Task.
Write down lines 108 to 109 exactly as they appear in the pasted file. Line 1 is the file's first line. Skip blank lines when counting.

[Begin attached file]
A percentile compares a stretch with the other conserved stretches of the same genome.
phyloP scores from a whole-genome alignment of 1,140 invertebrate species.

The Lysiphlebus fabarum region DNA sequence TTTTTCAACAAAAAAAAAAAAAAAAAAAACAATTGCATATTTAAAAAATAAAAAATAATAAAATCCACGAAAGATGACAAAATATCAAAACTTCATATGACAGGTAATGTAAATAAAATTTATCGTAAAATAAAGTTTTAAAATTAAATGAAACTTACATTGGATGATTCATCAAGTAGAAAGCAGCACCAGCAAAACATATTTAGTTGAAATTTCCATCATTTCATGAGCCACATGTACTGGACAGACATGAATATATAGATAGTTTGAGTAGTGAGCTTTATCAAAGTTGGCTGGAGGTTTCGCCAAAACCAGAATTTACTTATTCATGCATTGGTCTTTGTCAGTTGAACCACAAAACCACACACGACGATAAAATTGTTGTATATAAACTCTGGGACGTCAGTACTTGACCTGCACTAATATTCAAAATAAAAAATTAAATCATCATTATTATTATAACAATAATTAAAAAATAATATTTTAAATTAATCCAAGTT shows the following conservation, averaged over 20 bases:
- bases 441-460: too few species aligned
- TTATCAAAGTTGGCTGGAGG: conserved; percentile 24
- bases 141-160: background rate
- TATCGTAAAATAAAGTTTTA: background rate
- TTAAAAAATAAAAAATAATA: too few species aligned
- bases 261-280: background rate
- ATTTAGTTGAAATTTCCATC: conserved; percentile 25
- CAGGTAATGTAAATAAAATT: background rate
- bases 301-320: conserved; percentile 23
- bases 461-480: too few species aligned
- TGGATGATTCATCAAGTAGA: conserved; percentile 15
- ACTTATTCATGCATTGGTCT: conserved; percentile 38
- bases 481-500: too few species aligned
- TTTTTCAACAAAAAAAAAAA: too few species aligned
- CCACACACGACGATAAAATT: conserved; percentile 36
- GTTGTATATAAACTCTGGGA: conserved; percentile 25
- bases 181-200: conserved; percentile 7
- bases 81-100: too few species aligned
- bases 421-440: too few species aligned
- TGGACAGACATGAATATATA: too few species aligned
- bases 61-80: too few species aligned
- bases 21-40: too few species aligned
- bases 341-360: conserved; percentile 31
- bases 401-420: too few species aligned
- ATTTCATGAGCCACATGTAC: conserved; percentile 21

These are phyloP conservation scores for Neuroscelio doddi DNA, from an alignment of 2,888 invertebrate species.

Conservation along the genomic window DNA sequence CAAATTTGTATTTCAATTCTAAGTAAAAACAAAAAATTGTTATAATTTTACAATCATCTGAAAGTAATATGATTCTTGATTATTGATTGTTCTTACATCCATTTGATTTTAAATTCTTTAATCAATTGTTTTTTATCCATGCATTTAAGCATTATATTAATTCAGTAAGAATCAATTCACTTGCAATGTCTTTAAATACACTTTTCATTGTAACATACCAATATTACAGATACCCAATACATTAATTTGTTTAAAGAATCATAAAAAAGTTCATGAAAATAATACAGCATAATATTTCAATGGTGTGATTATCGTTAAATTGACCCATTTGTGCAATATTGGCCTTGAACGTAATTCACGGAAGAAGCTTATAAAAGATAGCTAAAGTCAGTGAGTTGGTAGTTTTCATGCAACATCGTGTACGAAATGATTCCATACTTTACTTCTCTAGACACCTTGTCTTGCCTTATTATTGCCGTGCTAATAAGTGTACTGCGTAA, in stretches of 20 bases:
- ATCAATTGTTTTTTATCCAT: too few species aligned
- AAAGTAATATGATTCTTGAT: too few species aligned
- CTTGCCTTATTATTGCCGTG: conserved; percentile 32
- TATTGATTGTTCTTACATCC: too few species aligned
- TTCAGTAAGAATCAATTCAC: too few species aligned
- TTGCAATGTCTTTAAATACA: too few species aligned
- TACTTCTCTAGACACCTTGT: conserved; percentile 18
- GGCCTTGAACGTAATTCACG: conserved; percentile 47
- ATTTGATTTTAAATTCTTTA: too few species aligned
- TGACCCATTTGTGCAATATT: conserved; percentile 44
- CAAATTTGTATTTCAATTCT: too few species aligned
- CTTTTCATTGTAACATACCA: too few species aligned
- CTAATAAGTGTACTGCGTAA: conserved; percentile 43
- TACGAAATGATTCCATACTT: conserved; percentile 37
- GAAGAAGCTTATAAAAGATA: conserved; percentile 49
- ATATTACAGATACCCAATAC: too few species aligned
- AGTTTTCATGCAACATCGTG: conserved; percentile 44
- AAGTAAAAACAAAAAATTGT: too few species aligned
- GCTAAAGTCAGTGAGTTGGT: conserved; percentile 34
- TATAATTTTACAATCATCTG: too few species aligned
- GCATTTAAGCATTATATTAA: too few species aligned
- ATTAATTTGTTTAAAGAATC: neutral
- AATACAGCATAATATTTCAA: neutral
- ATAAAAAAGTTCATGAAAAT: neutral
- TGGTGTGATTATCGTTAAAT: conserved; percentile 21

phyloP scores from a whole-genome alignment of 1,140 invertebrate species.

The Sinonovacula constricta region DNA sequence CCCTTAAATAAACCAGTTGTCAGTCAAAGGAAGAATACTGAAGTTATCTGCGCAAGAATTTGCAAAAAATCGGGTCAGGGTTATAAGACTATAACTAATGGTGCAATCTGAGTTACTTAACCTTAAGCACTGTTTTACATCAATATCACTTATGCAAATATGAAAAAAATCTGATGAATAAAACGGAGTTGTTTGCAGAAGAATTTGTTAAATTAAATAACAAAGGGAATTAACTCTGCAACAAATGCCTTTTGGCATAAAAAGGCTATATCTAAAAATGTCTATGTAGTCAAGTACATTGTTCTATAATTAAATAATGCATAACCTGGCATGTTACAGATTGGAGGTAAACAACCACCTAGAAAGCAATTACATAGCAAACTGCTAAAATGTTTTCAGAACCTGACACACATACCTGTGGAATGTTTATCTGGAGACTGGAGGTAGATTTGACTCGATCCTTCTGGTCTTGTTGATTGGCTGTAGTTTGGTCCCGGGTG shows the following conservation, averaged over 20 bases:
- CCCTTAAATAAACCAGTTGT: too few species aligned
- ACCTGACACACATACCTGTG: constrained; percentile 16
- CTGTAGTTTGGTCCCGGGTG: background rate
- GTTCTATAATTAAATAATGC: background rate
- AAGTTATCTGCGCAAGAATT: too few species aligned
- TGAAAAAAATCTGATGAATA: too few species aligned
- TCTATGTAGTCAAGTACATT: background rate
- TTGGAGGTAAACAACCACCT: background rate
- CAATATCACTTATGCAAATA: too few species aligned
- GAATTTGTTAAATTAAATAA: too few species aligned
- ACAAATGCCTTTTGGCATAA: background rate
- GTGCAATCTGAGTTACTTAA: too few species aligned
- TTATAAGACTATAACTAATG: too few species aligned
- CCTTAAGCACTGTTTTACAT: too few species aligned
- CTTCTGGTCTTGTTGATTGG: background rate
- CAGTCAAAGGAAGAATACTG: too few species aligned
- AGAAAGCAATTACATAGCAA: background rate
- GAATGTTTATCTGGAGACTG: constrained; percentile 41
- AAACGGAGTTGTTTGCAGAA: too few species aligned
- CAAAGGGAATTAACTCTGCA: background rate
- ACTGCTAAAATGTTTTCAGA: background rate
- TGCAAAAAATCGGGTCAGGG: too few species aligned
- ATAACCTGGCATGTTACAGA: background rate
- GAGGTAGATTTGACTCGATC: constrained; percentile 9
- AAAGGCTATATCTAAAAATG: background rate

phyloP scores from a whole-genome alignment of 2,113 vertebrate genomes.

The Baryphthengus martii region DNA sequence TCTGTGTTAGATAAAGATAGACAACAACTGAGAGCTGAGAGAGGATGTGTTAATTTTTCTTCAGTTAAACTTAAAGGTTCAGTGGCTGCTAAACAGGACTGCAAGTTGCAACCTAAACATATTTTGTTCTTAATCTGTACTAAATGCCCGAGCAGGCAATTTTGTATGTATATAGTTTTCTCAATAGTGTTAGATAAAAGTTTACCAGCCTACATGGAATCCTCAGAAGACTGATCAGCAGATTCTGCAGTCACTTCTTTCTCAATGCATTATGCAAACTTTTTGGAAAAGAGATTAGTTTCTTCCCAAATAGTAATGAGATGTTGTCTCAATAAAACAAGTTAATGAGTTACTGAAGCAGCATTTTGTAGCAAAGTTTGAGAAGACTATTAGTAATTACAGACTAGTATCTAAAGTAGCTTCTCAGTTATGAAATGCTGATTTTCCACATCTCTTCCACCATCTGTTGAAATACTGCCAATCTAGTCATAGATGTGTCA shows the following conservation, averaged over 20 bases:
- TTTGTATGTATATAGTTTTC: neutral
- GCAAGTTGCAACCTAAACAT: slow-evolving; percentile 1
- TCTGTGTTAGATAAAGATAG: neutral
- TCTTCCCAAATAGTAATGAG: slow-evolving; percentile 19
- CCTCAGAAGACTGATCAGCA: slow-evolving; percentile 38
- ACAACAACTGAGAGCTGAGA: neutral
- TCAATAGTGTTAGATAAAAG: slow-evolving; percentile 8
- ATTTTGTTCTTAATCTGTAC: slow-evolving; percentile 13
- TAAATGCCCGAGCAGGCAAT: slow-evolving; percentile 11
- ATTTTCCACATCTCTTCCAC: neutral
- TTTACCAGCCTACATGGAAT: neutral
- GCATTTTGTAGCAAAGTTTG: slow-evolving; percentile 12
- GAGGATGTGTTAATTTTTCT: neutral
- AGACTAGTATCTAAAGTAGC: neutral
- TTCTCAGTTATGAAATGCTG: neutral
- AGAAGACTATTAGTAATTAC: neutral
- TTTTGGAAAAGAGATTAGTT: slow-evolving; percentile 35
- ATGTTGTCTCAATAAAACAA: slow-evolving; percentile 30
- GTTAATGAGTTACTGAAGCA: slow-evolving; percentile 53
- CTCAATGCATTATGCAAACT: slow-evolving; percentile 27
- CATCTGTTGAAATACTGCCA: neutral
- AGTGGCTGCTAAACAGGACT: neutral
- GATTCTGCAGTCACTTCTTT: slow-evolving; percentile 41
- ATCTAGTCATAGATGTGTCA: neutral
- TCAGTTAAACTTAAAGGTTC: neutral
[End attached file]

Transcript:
- ATCTAGTCATAGATGTGTCA: neutral
- TCAGTTAAACTTAAAGGTTC: neutral